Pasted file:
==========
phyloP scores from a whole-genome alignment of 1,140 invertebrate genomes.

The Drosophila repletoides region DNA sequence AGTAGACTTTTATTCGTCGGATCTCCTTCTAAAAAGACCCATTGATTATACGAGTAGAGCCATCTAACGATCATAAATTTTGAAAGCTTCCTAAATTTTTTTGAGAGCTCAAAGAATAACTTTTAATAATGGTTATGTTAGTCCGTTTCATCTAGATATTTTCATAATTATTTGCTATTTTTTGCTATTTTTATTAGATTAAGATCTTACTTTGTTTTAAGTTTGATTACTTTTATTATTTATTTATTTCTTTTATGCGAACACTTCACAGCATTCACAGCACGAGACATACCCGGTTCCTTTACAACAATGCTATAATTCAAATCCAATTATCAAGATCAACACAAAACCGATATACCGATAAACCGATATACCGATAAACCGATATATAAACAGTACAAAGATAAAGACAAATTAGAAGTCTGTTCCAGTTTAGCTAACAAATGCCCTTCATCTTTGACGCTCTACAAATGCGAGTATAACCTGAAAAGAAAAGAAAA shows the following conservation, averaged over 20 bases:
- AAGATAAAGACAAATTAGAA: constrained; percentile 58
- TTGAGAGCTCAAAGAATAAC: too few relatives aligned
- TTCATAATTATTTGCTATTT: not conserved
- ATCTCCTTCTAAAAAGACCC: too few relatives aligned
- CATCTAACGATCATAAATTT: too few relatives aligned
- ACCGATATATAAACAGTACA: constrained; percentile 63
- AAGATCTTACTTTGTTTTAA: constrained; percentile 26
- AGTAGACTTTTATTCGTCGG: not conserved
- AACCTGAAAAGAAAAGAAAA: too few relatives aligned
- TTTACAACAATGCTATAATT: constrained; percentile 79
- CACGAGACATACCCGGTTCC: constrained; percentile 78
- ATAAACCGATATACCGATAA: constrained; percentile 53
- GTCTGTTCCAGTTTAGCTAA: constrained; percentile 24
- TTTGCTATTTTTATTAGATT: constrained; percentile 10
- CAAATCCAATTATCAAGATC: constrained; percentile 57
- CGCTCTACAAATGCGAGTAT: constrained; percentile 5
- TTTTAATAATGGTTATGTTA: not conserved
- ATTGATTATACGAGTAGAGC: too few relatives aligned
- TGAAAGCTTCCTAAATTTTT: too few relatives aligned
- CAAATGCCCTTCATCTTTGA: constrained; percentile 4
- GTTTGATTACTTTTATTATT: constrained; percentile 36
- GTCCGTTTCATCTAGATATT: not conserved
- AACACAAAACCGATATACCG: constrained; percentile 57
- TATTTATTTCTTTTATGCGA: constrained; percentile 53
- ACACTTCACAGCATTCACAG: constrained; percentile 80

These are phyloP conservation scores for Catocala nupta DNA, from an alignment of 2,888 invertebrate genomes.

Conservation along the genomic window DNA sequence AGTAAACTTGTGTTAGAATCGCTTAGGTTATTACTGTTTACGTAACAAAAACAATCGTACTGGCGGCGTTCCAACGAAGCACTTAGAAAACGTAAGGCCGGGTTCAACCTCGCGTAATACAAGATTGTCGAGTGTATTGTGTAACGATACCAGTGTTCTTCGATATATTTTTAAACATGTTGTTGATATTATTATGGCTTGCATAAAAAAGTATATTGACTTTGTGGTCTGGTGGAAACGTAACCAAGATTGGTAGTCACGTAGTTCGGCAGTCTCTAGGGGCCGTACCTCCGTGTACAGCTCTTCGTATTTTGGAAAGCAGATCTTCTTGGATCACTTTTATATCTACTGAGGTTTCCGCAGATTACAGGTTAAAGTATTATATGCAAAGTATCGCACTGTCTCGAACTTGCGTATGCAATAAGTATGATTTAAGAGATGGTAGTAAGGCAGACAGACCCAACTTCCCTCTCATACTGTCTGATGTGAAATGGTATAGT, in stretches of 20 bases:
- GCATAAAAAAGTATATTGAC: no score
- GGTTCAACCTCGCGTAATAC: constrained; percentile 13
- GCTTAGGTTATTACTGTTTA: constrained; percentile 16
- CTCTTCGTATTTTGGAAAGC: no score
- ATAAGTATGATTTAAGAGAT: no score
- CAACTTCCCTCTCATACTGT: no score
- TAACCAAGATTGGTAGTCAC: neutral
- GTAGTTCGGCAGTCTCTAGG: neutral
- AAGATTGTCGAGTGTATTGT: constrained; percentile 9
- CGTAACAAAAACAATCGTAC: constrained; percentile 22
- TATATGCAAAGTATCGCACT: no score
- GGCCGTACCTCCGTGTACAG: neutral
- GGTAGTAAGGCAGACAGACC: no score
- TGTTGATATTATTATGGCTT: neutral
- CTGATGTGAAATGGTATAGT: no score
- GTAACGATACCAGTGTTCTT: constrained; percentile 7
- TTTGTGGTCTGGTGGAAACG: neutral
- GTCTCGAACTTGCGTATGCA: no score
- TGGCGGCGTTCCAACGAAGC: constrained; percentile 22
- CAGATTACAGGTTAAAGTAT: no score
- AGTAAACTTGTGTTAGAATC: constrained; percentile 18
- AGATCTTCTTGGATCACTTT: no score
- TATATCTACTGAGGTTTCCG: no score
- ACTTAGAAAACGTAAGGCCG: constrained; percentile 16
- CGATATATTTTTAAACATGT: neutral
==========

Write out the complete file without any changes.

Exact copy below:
phyloP scores from a whole-genome alignment of 1,140 invertebrate genomes.

The Drosophila repletoides region DNA sequence AGTAGACTTTTATTCGTCGGATCTCCTTCTAAAAAGACCCATTGATTATACGAGTAGAGCCATCTAACGATCATAAATTTTGAAAGCTTCCTAAATTTTTTTGAGAGCTCAAAGAATAACTTTTAATAATGGTTATGTTAGTCCGTTTCATCTAGATATTTTCATAATTATTTGCTATTTTTTGCTATTTTTATTAGATTAAGATCTTACTTTGTTTTAAGTTTGATTACTTTTATTATTTATTTATTTCTTTTATGCGAACACTTCACAGCATTCACAGCACGAGACATACCCGGTTCCTTTACAACAATGCTATAATTCAAATCCAATTATCAAGATCAACACAAAACCGATATACCGATAAACCGATATACCGATAAACCGATATATAAACAGTACAAAGATAAAGACAAATTAGAAGTCTGTTCCAGTTTAGCTAACAAATGCCCTTCATCTTTGACGCTCTACAAATGCGAGTATAACCTGAAAAGAAAAGAAAA shows the following conservation, averaged over 20 bases:
- AAGATAAAGACAAATTAGAA: constrained; percentile 58
- TTGAGAGCTCAAAGAATAAC: too few relatives aligned
- TTCATAATTATTTGCTATTT: not conserved
- ATCTCCTTCTAAAAAGACCC: too few relatives aligned
- CATCTAACGATCATAAATTT: too few relatives aligned
- ACCGATATATAAACAGTACA: constrained; percentile 63
- AAGATCTTACTTTGTTTTAA: constrained; percentile 26
- AGTAGACTTTTATTCGTCGG: not conserved
- AACCTGAAAAGAAAAGAAAA: too few relatives aligned
- TTTACAACAATGCTATAATT: constrained; percentile 79
- CACGAGACATACCCGGTTCC: constrained; percentile 78
- ATAAACCGATATACCGATAA: constrained; percentile 53
- GTCTGTTCCAGTTTAGCTAA: constrained; percentile 24
- TTTGCTATTTTTATTAGATT: constrained; percentile 10
- CAAATCCAATTATCAAGATC: constrained; percentile 57
- CGCTCTACAAATGCGAGTAT: constrained; percentile 5
- TTTTAATAATGGTTATGTTA: not conserved
- ATTGATTATACGAGTAGAGC: too few relatives aligned
- TGAAAGCTTCCTAAATTTTT: too few relatives aligned
- CAAATGCCCTTCATCTTTGA: constrained; percentile 4
- GTTTGATTACTTTTATTATT: constrained; percentile 36
- GTCCGTTTCATCTAGATATT: not conserved
- AACACAAAACCGATATACCG: constrained; percentile 57
- TATTTATTTCTTTTATGCGA: constrained; percentile 53
- ACACTTCACAGCATTCACAG: constrained; percentile 80

These are phyloP conservation scores for Catocala nupta DNA, from an alignment of 2,888 invertebrate genomes.

Conservation along the genomic window DNA sequence AGTAAACTTGTGTTAGAATCGCTTAGGTTATTACTGTTTACGTAACAAAAACAATCGTACTGGCGGCGTTCCAACGAAGCACTTAGAAAACGTAAGGCCGGGTTCAACCTCGCGTAATACAAGATTGTCGAGTGTATTGTGTAACGATACCAGTGTTCTTCGATATATTTTTAAACATGTTGTTGATATTATTATGGCTTGCATAAAAAAGTATATTGACTTTGTGGTCTGGTGGAAACGTAACCAAGATTGGTAGTCACGTAGTTCGGCAGTCTCTAGGGGCCGTACCTCCGTGTACAGCTCTTCGTATTTTGGAAAGCAGATCTTCTTGGATCACTTTTATATCTACTGAGGTTTCCGCAGATTACAGGTTAAAGTATTATATGCAAAGTATCGCACTGTCTCGAACTTGCGTATGCAATAAGTATGATTTAAGAGATGGTAGTAAGGCAGACAGACCCAACTTCCCTCTCATACTGTCTGATGTGAAATGGTATAGT, in stretches of 20 bases:
- GCATAAAAAAGTATATTGAC: no score
- GGTTCAACCTCGCGTAATAC: constrained; percentile 13
- GCTTAGGTTATTACTGTTTA: constrained; percentile 16
- CTCTTCGTATTTTGGAAAGC: no score
- ATAAGTATGATTTAAGAGAT: no score
- CAACTTCCCTCTCATACTGT: no score
- TAACCAAGATTGGTAGTCAC: neutral
- GTAGTTCGGCAGTCTCTAGG: neutral
- AAGATTGTCGAGTGTATTGT: constrained; percentile 9
- CGTAACAAAAACAATCGTAC: constrained; percentile 22
- TATATGCAAAGTATCGCACT: no score
- GGCCGTACCTCCGTGTACAG: neutral
- GGTAGTAAGGCAGACAGACC: no score
- TGTTGATATTATTATGGCTT: neutral
- CTGATGTGAAATGGTATAGT: no score
- GTAACGATACCAGTGTTCTT: constrained; percentile 7
- TTTGTGGTCTGGTGGAAACG: neutral
- GTCTCGAACTTGCGTATGCA: no score
- TGGCGGCGTTCCAACGAAGC: constrained; percentile 22
- CAGATTACAGGTTAAAGTAT: no score
- AGTAAACTTGTGTTAGAATC: constrained; percentile 18
- AGATCTTCTTGGATCACTTT: no score
- TATATCTACTGAGGTTTCCG: no score
- ACTTAGAAAACGTAAGGCCG: constrained; percentile 16
- CGATATATTTTTAAACATGT: neutral